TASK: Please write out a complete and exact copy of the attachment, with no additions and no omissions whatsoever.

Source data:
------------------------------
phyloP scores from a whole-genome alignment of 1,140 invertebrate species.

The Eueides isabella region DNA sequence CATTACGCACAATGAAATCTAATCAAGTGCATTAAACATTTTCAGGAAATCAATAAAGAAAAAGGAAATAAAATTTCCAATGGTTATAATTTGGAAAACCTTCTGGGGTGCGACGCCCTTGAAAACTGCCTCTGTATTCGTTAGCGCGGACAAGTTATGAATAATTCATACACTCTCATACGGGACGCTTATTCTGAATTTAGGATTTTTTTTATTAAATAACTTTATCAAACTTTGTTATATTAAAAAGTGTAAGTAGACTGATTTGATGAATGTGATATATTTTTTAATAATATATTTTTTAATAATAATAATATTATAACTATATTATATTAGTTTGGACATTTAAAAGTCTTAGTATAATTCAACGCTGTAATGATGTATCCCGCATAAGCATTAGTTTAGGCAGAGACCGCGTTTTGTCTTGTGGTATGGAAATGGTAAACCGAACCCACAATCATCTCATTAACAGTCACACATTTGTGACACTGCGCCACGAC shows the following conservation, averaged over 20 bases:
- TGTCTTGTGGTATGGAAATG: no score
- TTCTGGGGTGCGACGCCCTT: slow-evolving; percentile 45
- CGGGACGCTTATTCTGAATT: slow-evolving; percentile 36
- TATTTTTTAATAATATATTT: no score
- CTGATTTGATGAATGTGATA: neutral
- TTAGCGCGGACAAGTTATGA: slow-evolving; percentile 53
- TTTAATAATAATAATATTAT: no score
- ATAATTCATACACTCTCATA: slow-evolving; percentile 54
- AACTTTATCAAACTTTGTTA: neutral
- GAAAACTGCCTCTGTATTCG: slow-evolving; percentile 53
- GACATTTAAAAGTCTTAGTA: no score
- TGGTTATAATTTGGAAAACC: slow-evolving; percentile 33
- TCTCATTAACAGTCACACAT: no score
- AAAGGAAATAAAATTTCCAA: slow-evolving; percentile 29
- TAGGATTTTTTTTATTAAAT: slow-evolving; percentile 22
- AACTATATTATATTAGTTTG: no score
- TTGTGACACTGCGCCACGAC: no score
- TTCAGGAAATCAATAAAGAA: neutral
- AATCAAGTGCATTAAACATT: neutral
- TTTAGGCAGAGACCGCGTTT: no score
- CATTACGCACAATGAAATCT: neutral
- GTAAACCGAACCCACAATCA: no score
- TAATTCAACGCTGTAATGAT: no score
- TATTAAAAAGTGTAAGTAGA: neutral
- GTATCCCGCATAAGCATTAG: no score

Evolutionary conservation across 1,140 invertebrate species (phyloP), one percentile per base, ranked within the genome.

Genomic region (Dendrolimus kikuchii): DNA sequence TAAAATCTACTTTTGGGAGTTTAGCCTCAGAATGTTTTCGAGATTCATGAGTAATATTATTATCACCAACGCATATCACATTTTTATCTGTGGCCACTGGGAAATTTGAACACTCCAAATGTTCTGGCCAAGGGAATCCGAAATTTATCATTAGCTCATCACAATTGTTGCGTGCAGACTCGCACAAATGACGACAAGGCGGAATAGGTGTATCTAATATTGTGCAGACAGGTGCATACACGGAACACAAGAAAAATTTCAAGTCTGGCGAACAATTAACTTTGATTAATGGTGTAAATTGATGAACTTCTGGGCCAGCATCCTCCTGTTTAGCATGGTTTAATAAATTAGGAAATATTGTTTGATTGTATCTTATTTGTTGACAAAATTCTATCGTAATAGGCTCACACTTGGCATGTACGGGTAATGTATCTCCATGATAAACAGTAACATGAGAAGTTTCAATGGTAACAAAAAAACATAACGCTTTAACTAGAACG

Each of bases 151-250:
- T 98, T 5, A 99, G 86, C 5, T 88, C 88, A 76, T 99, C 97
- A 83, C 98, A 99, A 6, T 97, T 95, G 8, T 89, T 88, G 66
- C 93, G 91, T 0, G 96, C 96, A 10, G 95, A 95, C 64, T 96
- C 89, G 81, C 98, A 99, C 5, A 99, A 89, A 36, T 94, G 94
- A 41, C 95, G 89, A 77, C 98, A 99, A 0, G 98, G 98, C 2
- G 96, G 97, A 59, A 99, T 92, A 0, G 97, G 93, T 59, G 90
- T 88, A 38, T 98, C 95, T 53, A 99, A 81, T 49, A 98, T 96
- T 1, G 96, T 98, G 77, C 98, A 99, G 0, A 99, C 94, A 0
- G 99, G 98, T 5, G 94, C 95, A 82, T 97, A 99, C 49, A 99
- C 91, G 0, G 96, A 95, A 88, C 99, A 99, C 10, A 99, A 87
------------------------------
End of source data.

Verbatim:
phyloP scores from a whole-genome alignment of 1,140 invertebrate species.

The Eueides isabella region DNA sequence CATTACGCACAATGAAATCTAATCAAGTGCATTAAACATTTTCAGGAAATCAATAAAGAAAAAGGAAATAAAATTTCCAATGGTTATAATTTGGAAAACCTTCTGGGGTGCGACGCCCTTGAAAACTGCCTCTGTATTCGTTAGCGCGGACAAGTTATGAATAATTCATACACTCTCATACGGGACGCTTATTCTGAATTTAGGATTTTTTTTATTAAATAACTTTATCAAACTTTGTTATATTAAAAAGTGTAAGTAGACTGATTTGATGAATGTGATATATTTTTTAATAATATATTTTTTAATAATAATAATATTATAACTATATTATATTAGTTTGGACATTTAAAAGTCTTAGTATAATTCAACGCTGTAATGATGTATCCCGCATAAGCATTAGTTTAGGCAGAGACCGCGTTTTGTCTTGTGGTATGGAAATGGTAAACCGAACCCACAATCATCTCATTAACAGTCACACATTTGTGACACTGCGCCACGAC shows the following conservation, averaged over 20 bases:
- TGTCTTGTGGTATGGAAATG: no score
- TTCTGGGGTGCGACGCCCTT: slow-evolving; percentile 45
- CGGGACGCTTATTCTGAATT: slow-evolving; percentile 36
- TATTTTTTAATAATATATTT: no score
- CTGATTTGATGAATGTGATA: neutral
- TTAGCGCGGACAAGTTATGA: slow-evolving; percentile 53
- TTTAATAATAATAATATTAT: no score
- ATAATTCATACACTCTCATA: slow-evolving; percentile 54
- AACTTTATCAAACTTTGTTA: neutral
- GAAAACTGCCTCTGTATTCG: slow-evolving; percentile 53
- GACATTTAAAAGTCTTAGTA: no score
- TGGTTATAATTTGGAAAACC: slow-evolving; percentile 33
- TCTCATTAACAGTCACACAT: no score
- AAAGGAAATAAAATTTCCAA: slow-evolving; percentile 29
- TAGGATTTTTTTTATTAAAT: slow-evolving; percentile 22
- AACTATATTATATTAGTTTG: no score
- TTGTGACACTGCGCCACGAC: no score
- TTCAGGAAATCAATAAAGAA: neutral
- AATCAAGTGCATTAAACATT: neutral
- TTTAGGCAGAGACCGCGTTT: no score
- CATTACGCACAATGAAATCT: neutral
- GTAAACCGAACCCACAATCA: no score
- TAATTCAACGCTGTAATGAT: no score
- TATTAAAAAGTGTAAGTAGA: neutral
- GTATCCCGCATAAGCATTAG: no score

Evolutionary conservation across 1,140 invertebrate species (phyloP), one percentile per base, ranked within the genome.

Genomic region (Dendrolimus kikuchii): DNA sequence TAAAATCTACTTTTGGGAGTTTAGCCTCAGAATGTTTTCGAGATTCATGAGTAATATTATTATCACCAACGCATATCACATTTTTATCTGTGGCCACTGGGAAATTTGAACACTCCAAATGTTCTGGCCAAGGGAATCCGAAATTTATCATTAGCTCATCACAATTGTTGCGTGCAGACTCGCACAAATGACGACAAGGCGGAATAGGTGTATCTAATATTGTGCAGACAGGTGCATACACGGAACACAAGAAAAATTTCAAGTCTGGCGAACAATTAACTTTGATTAATGGTGTAAATTGATGAACTTCTGGGCCAGCATCCTCCTGTTTAGCATGGTTTAATAAATTAGGAAATATTGTTTGATTGTATCTTATTTGTTGACAAAATTCTATCGTAATAGGCTCACACTTGGCATGTACGGGTAATGTATCTCCATGATAAACAGTAACATGAGAAGTTTCAATGGTAACAAAAAAACATAACGCTTTAACTAGAACG

Each of bases 151-250:
- T 98, T 5, A 99, G 86, C 5, T 88, C 88, A 76, T 99, C 97
- A 83, C 98, A 99, A 6, T 97, T 95, G 8, T 89, T 88, G 66
- C 93, G 91, T 0, G 96, C 96, A 10, G 95, A 95, C 64, T 96
- C 89, G 81, C 98, A 99, C 5, A 99, A 89, A 36, T 94, G 94
- A 41, C 95, G 89, A 77, C 98, A 99, A 0, G 98, G 98, C 2
- G 96, G 97, A 59, A 99, T 92, A 0, G 97, G 93, T 59, G 90
- T 88, A 38, T 98, C 95, T 53, A 99, A 81, T 49, A 98, T 96
- T 1, G 96, T 98, G 77, C 98, A 99, G 0, A 99, C 94, A 0
- G 99, G 98, T 5, G 94, C 95, A 82, T 97, A 99, C 49, A 99
- C 91, G 0, G 96, A 95, A 88, C 99, A 99, C 10, A 99, A 87